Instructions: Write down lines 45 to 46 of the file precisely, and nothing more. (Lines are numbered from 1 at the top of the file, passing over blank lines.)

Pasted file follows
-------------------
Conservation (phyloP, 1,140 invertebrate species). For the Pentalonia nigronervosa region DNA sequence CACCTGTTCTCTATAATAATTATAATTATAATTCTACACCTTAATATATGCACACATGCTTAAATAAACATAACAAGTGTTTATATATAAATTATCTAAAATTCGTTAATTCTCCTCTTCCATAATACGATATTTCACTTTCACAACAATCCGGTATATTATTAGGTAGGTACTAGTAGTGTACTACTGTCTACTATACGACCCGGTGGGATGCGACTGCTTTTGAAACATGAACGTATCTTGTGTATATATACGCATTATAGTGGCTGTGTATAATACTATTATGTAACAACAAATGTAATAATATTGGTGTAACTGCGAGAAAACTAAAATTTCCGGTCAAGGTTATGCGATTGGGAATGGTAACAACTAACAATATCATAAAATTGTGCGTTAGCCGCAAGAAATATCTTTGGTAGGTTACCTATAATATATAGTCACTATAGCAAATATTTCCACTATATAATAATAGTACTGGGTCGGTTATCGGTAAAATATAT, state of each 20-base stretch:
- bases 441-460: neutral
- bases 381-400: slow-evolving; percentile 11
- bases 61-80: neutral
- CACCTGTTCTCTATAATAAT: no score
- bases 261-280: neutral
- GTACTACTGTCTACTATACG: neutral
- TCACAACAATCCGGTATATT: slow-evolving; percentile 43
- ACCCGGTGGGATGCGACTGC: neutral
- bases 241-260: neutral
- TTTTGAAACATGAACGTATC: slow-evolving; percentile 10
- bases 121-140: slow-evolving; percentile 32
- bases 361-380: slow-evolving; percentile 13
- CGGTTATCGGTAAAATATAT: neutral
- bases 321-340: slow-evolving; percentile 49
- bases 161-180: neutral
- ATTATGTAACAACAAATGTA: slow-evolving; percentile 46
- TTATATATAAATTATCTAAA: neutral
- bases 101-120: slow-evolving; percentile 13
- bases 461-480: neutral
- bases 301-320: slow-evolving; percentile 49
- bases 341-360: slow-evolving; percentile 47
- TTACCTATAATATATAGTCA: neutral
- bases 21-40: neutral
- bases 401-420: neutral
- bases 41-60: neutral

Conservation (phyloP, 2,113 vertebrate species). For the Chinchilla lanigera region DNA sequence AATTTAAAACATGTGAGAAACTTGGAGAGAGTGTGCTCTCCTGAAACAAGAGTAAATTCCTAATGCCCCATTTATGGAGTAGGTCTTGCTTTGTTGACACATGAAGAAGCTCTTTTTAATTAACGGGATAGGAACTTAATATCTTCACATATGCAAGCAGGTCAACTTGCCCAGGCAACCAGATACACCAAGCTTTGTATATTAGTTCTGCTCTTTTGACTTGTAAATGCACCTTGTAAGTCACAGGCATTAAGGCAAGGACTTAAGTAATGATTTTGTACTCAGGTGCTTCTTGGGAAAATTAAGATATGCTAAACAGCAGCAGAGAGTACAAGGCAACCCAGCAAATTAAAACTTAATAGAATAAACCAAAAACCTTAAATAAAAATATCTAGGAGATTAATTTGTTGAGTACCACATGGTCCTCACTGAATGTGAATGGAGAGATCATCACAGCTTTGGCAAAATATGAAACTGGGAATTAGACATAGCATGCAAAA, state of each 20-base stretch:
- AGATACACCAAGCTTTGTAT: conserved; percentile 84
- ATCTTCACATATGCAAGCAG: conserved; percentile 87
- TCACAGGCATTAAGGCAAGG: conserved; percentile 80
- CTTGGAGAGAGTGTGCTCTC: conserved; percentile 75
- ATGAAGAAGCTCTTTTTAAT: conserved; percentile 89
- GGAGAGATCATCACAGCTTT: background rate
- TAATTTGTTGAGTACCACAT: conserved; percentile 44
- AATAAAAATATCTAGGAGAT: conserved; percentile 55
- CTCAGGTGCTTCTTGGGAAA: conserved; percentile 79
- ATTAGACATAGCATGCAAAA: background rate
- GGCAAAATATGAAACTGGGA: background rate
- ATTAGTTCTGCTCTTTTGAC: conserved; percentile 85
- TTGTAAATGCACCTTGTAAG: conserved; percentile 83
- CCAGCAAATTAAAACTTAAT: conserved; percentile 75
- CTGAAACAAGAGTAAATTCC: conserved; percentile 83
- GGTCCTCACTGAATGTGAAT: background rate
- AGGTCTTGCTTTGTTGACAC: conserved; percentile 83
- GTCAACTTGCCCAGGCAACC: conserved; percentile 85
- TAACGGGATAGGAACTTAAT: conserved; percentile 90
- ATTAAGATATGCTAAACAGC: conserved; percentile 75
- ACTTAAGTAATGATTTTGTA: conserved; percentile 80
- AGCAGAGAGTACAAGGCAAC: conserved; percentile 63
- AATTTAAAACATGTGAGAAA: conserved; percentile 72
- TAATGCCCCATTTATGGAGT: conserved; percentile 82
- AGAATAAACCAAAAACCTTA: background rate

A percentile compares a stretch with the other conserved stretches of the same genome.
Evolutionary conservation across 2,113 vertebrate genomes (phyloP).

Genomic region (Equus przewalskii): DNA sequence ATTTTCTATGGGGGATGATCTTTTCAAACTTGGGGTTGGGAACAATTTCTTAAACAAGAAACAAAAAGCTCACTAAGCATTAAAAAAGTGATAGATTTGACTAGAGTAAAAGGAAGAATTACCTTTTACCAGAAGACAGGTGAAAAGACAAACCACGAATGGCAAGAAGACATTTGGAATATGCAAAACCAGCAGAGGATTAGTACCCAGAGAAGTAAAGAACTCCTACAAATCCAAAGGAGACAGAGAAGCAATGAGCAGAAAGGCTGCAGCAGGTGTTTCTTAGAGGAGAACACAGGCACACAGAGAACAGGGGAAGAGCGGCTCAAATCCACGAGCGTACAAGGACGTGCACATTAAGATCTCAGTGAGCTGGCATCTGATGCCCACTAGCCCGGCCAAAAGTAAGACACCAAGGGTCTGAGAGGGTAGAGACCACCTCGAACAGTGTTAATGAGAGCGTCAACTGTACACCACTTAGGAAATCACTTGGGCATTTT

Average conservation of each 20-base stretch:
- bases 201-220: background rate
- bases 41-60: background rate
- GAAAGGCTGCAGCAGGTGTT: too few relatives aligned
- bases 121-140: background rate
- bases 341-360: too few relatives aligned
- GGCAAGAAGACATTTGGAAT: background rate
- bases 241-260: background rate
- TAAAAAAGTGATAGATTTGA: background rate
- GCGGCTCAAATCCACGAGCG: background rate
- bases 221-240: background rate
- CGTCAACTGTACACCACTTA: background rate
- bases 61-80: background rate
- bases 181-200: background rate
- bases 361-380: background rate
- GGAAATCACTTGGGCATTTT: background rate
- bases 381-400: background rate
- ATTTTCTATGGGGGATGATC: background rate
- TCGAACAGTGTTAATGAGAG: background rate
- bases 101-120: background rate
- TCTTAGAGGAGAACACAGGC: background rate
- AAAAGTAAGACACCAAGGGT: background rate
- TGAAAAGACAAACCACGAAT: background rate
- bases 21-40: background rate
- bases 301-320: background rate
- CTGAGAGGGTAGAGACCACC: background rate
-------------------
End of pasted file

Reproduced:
- GTCAACTTGCCCAGGCAACC: conserved; percentile 85
- TAACGGGATAGGAACTTAAT: conserved; percentile 90